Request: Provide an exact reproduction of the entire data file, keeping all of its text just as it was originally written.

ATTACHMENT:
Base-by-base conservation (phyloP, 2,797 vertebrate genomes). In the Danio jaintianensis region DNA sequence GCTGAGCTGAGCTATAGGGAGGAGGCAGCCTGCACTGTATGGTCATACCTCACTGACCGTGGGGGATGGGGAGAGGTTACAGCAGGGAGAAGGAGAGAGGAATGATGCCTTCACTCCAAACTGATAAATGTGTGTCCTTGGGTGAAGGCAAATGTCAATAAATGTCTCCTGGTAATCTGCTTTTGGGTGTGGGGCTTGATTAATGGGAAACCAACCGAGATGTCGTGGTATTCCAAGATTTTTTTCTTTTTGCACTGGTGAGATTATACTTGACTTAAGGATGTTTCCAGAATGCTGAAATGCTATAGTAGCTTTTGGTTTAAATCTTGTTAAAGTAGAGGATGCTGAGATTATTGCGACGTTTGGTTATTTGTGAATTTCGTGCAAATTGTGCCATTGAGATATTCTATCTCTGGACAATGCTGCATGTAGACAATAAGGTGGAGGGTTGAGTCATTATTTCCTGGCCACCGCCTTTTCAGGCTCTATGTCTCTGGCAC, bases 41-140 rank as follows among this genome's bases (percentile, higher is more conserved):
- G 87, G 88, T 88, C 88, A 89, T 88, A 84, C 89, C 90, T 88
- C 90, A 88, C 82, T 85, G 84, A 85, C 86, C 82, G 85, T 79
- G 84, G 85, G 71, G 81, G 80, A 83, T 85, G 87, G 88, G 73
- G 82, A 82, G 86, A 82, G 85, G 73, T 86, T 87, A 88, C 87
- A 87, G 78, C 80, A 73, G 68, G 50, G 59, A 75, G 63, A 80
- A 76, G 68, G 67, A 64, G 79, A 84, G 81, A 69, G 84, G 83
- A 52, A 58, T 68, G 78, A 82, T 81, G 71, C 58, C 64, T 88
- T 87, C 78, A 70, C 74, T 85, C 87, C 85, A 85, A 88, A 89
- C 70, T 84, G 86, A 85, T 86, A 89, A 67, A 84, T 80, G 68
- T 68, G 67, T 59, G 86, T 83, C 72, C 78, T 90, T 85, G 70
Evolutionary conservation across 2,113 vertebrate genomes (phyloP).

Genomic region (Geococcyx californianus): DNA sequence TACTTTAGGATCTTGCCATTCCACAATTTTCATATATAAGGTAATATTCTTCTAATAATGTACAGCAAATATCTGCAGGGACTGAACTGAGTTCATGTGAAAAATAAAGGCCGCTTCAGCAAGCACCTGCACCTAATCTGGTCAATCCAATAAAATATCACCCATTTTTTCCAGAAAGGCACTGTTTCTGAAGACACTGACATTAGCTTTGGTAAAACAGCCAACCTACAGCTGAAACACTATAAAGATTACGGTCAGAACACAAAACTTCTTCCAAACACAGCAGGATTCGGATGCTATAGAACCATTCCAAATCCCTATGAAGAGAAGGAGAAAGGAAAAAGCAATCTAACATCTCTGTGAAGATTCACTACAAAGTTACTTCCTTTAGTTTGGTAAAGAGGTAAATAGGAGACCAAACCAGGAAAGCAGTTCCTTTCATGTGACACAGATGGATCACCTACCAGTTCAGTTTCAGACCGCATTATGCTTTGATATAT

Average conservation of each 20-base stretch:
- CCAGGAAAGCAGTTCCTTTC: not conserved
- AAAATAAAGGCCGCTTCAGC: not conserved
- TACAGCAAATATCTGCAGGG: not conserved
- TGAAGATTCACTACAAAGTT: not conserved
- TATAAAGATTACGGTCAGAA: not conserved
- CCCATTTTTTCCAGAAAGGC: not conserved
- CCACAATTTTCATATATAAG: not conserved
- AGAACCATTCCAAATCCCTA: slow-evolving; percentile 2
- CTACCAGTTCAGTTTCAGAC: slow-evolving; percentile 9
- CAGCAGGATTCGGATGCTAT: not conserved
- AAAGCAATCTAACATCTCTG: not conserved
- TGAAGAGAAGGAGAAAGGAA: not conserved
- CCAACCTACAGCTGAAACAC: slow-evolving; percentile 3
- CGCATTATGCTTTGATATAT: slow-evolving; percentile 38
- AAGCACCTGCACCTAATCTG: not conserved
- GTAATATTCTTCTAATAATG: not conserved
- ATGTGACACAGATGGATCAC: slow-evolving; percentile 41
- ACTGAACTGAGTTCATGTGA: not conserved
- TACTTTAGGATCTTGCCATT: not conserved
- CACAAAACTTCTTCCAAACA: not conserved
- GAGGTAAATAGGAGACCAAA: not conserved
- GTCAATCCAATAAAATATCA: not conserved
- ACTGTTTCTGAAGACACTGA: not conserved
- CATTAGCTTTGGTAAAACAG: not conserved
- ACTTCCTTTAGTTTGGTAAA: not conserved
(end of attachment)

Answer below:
Base-by-base conservation (phyloP, 2,797 vertebrate genomes). In the Danio jaintianensis region DNA sequence GCTGAGCTGAGCTATAGGGAGGAGGCAGCCTGCACTGTATGGTCATACCTCACTGACCGTGGGGGATGGGGAGAGGTTACAGCAGGGAGAAGGAGAGAGGAATGATGCCTTCACTCCAAACTGATAAATGTGTGTCCTTGGGTGAAGGCAAATGTCAATAAATGTCTCCTGGTAATCTGCTTTTGGGTGTGGGGCTTGATTAATGGGAAACCAACCGAGATGTCGTGGTATTCCAAGATTTTTTTCTTTTTGCACTGGTGAGATTATACTTGACTTAAGGATGTTTCCAGAATGCTGAAATGCTATAGTAGCTTTTGGTTTAAATCTTGTTAAAGTAGAGGATGCTGAGATTATTGCGACGTTTGGTTATTTGTGAATTTCGTGCAAATTGTGCCATTGAGATATTCTATCTCTGGACAATGCTGCATGTAGACAATAAGGTGGAGGGTTGAGTCATTATTTCCTGGCCACCGCCTTTTCAGGCTCTATGTCTCTGGCAC, bases 41-140 rank as follows among this genome's bases (percentile, higher is more conserved):
- G 87, G 88, T 88, C 88, A 89, T 88, A 84, C 89, C 90, T 88
- C 90, A 88, C 82, T 85, G 84, A 85, C 86, C 82, G 85, T 79
- G 84, G 85, G 71, G 81, G 80, A 83, T 85, G 87, G 88, G 73
- G 82, A 82, G 86, A 82, G 85, G 73, T 86, T 87, A 88, C 87
- A 87, G 78, C 80, A 73, G 68, G 50, G 59, A 75, G 63, A 80
- A 76, G 68, G 67, A 64, G 79, A 84, G 81, A 69, G 84, G 83
- A 52, A 58, T 68, G 78, A 82, T 81, G 71, C 58, C 64, T 88
- T 87, C 78, A 70, C 74, T 85, C 87, C 85, A 85, A 88, A 89
- C 70, T 84, G 86, A 85, T 86, A 89, A 67, A 84, T 80, G 68
- T 68, G 67, T 59, G 86, T 83, C 72, C 78, T 90, T 85, G 70
Evolutionary conservation across 2,113 vertebrate genomes (phyloP).

Genomic region (Geococcyx californianus): DNA sequence TACTTTAGGATCTTGCCATTCCACAATTTTCATATATAAGGTAATATTCTTCTAATAATGTACAGCAAATATCTGCAGGGACTGAACTGAGTTCATGTGAAAAATAAAGGCCGCTTCAGCAAGCACCTGCACCTAATCTGGTCAATCCAATAAAATATCACCCATTTTTTCCAGAAAGGCACTGTTTCTGAAGACACTGACATTAGCTTTGGTAAAACAGCCAACCTACAGCTGAAACACTATAAAGATTACGGTCAGAACACAAAACTTCTTCCAAACACAGCAGGATTCGGATGCTATAGAACCATTCCAAATCCCTATGAAGAGAAGGAGAAAGGAAAAAGCAATCTAACATCTCTGTGAAGATTCACTACAAAGTTACTTCCTTTAGTTTGGTAAAGAGGTAAATAGGAGACCAAACCAGGAAAGCAGTTCCTTTCATGTGACACAGATGGATCACCTACCAGTTCAGTTTCAGACCGCATTATGCTTTGATATAT

Average conservation of each 20-base stretch:
- CCAGGAAAGCAGTTCCTTTC: not conserved
- AAAATAAAGGCCGCTTCAGC: not conserved
- TACAGCAAATATCTGCAGGG: not conserved
- TGAAGATTCACTACAAAGTT: not conserved
- TATAAAGATTACGGTCAGAA: not conserved
- CCCATTTTTTCCAGAAAGGC: not conserved
- CCACAATTTTCATATATAAG: not conserved
- AGAACCATTCCAAATCCCTA: slow-evolving; percentile 2
- CTACCAGTTCAGTTTCAGAC: slow-evolving; percentile 9
- CAGCAGGATTCGGATGCTAT: not conserved
- AAAGCAATCTAACATCTCTG: not conserved
- TGAAGAGAAGGAGAAAGGAA: not conserved
- CCAACCTACAGCTGAAACAC: slow-evolving; percentile 3
- CGCATTATGCTTTGATATAT: slow-evolving; percentile 38
- AAGCACCTGCACCTAATCTG: not conserved
- GTAATATTCTTCTAATAATG: not conserved
- ATGTGACACAGATGGATCAC: slow-evolving; percentile 41
- ACTGAACTGAGTTCATGTGA: not conserved
- TACTTTAGGATCTTGCCATT: not conserved
- CACAAAACTTCTTCCAAACA: not conserved
- GAGGTAAATAGGAGACCAAA: not conserved
- GTCAATCCAATAAAATATCA: not conserved
- ACTGTTTCTGAAGACACTGA: not conserved
- CATTAGCTTTGGTAAAACAG: not conserved
- ACTTCCTTTAGTTTGGTAAA: not conserved